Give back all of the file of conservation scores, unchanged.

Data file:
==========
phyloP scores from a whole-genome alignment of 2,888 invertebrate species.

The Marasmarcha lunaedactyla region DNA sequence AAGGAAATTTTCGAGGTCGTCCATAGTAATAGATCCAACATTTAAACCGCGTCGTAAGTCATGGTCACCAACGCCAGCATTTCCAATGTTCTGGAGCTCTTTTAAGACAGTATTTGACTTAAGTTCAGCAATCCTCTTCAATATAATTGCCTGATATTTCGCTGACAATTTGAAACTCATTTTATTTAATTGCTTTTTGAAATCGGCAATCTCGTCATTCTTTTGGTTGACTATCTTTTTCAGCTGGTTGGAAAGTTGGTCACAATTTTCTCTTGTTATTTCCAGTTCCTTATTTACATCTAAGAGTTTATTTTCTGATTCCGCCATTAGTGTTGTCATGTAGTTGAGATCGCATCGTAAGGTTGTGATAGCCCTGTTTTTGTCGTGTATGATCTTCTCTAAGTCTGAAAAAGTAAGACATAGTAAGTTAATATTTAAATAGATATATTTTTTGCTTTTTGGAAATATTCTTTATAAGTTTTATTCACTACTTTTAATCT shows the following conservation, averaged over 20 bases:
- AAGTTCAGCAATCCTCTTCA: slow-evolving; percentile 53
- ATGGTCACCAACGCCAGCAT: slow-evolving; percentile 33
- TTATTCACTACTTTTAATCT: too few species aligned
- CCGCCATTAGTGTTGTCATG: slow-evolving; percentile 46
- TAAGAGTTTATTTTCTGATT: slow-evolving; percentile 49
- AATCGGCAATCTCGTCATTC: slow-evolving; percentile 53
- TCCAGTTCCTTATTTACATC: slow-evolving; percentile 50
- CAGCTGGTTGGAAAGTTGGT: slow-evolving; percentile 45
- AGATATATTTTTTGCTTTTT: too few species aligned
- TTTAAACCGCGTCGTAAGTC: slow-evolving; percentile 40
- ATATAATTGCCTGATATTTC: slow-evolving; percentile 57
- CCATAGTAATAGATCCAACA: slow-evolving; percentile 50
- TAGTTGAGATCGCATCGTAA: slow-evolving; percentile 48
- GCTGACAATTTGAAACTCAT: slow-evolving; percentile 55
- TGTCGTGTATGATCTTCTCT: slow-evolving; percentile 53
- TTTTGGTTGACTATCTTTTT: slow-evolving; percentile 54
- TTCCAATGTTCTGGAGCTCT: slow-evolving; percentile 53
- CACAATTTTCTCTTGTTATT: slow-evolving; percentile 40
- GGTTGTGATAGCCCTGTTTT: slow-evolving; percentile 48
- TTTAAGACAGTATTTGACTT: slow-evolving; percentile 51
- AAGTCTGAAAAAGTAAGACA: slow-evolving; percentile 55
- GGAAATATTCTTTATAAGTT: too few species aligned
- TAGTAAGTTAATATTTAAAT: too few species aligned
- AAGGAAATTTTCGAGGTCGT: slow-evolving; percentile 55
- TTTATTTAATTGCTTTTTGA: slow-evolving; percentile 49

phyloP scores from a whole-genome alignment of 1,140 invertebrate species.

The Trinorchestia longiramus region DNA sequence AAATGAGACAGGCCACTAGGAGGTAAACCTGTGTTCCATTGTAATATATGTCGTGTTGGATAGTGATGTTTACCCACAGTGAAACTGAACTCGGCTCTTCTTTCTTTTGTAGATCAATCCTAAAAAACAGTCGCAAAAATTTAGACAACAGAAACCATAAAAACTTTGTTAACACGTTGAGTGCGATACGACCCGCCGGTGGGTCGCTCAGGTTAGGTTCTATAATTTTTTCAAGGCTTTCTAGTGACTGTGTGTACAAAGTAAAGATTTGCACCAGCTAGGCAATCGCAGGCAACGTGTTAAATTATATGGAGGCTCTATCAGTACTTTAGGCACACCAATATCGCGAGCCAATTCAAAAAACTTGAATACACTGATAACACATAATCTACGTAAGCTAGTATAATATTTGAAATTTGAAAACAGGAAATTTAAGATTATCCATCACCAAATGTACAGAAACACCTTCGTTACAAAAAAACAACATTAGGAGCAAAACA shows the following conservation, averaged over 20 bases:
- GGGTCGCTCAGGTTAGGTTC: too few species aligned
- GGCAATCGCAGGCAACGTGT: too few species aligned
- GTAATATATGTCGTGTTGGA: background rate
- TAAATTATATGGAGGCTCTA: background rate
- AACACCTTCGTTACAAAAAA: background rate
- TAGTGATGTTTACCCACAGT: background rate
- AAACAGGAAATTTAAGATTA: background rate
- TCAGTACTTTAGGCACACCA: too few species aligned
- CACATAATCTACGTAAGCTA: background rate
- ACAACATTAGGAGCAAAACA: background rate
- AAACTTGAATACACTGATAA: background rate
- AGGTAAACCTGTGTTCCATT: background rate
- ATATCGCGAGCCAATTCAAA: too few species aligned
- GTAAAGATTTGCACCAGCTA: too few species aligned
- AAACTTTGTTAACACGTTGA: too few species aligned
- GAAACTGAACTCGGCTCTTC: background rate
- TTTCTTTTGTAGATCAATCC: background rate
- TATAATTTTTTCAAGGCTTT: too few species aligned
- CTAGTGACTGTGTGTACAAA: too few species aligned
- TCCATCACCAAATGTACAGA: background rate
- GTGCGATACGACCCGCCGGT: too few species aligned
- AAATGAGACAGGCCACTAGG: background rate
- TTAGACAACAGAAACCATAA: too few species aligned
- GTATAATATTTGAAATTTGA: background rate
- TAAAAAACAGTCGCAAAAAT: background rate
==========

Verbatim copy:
phyloP scores from a whole-genome alignment of 2,888 invertebrate species.

The Marasmarcha lunaedactyla region DNA sequence AAGGAAATTTTCGAGGTCGTCCATAGTAATAGATCCAACATTTAAACCGCGTCGTAAGTCATGGTCACCAACGCCAGCATTTCCAATGTTCTGGAGCTCTTTTAAGACAGTATTTGACTTAAGTTCAGCAATCCTCTTCAATATAATTGCCTGATATTTCGCTGACAATTTGAAACTCATTTTATTTAATTGCTTTTTGAAATCGGCAATCTCGTCATTCTTTTGGTTGACTATCTTTTTCAGCTGGTTGGAAAGTTGGTCACAATTTTCTCTTGTTATTTCCAGTTCCTTATTTACATCTAAGAGTTTATTTTCTGATTCCGCCATTAGTGTTGTCATGTAGTTGAGATCGCATCGTAAGGTTGTGATAGCCCTGTTTTTGTCGTGTATGATCTTCTCTAAGTCTGAAAAAGTAAGACATAGTAAGTTAATATTTAAATAGATATATTTTTTGCTTTTTGGAAATATTCTTTATAAGTTTTATTCACTACTTTTAATCT shows the following conservation, averaged over 20 bases:
- AAGTTCAGCAATCCTCTTCA: slow-evolving; percentile 53
- ATGGTCACCAACGCCAGCAT: slow-evolving; percentile 33
- TTATTCACTACTTTTAATCT: too few species aligned
- CCGCCATTAGTGTTGTCATG: slow-evolving; percentile 46
- TAAGAGTTTATTTTCTGATT: slow-evolving; percentile 49
- AATCGGCAATCTCGTCATTC: slow-evolving; percentile 53
- TCCAGTTCCTTATTTACATC: slow-evolving; percentile 50
- CAGCTGGTTGGAAAGTTGGT: slow-evolving; percentile 45
- AGATATATTTTTTGCTTTTT: too few species aligned
- TTTAAACCGCGTCGTAAGTC: slow-evolving; percentile 40
- ATATAATTGCCTGATATTTC: slow-evolving; percentile 57
- CCATAGTAATAGATCCAACA: slow-evolving; percentile 50
- TAGTTGAGATCGCATCGTAA: slow-evolving; percentile 48
- GCTGACAATTTGAAACTCAT: slow-evolving; percentile 55
- TGTCGTGTATGATCTTCTCT: slow-evolving; percentile 53
- TTTTGGTTGACTATCTTTTT: slow-evolving; percentile 54
- TTCCAATGTTCTGGAGCTCT: slow-evolving; percentile 53
- CACAATTTTCTCTTGTTATT: slow-evolving; percentile 40
- GGTTGTGATAGCCCTGTTTT: slow-evolving; percentile 48
- TTTAAGACAGTATTTGACTT: slow-evolving; percentile 51
- AAGTCTGAAAAAGTAAGACA: slow-evolving; percentile 55
- GGAAATATTCTTTATAAGTT: too few species aligned
- TAGTAAGTTAATATTTAAAT: too few species aligned
- AAGGAAATTTTCGAGGTCGT: slow-evolving; percentile 55
- TTTATTTAATTGCTTTTTGA: slow-evolving; percentile 49

phyloP scores from a whole-genome alignment of 1,140 invertebrate species.

The Trinorchestia longiramus region DNA sequence AAATGAGACAGGCCACTAGGAGGTAAACCTGTGTTCCATTGTAATATATGTCGTGTTGGATAGTGATGTTTACCCACAGTGAAACTGAACTCGGCTCTTCTTTCTTTTGTAGATCAATCCTAAAAAACAGTCGCAAAAATTTAGACAACAGAAACCATAAAAACTTTGTTAACACGTTGAGTGCGATACGACCCGCCGGTGGGTCGCTCAGGTTAGGTTCTATAATTTTTTCAAGGCTTTCTAGTGACTGTGTGTACAAAGTAAAGATTTGCACCAGCTAGGCAATCGCAGGCAACGTGTTAAATTATATGGAGGCTCTATCAGTACTTTAGGCACACCAATATCGCGAGCCAATTCAAAAAACTTGAATACACTGATAACACATAATCTACGTAAGCTAGTATAATATTTGAAATTTGAAAACAGGAAATTTAAGATTATCCATCACCAAATGTACAGAAACACCTTCGTTACAAAAAAACAACATTAGGAGCAAAACA shows the following conservation, averaged over 20 bases:
- GGGTCGCTCAGGTTAGGTTC: too few species aligned
- GGCAATCGCAGGCAACGTGT: too few species aligned
- GTAATATATGTCGTGTTGGA: background rate
- TAAATTATATGGAGGCTCTA: background rate
- AACACCTTCGTTACAAAAAA: background rate
- TAGTGATGTTTACCCACAGT: background rate
- AAACAGGAAATTTAAGATTA: background rate
- TCAGTACTTTAGGCACACCA: too few species aligned
- CACATAATCTACGTAAGCTA: background rate
- ACAACATTAGGAGCAAAACA: background rate
- AAACTTGAATACACTGATAA: background rate
- AGGTAAACCTGTGTTCCATT: background rate
- ATATCGCGAGCCAATTCAAA: too few species aligned
- GTAAAGATTTGCACCAGCTA: too few species aligned
- AAACTTTGTTAACACGTTGA: too few species aligned
- GAAACTGAACTCGGCTCTTC: background rate
- TTTCTTTTGTAGATCAATCC: background rate
- TATAATTTTTTCAAGGCTTT: too few species aligned
- CTAGTGACTGTGTGTACAAA: too few species aligned
- TCCATCACCAAATGTACAGA: background rate
- GTGCGATACGACCCGCCGGT: too few species aligned
- AAATGAGACAGGCCACTAGG: background rate
- TTAGACAACAGAAACCATAA: too few species aligned
- GTATAATATTTGAAATTTGA: background rate
- TAAAAAACAGTCGCAAAAAT: background rate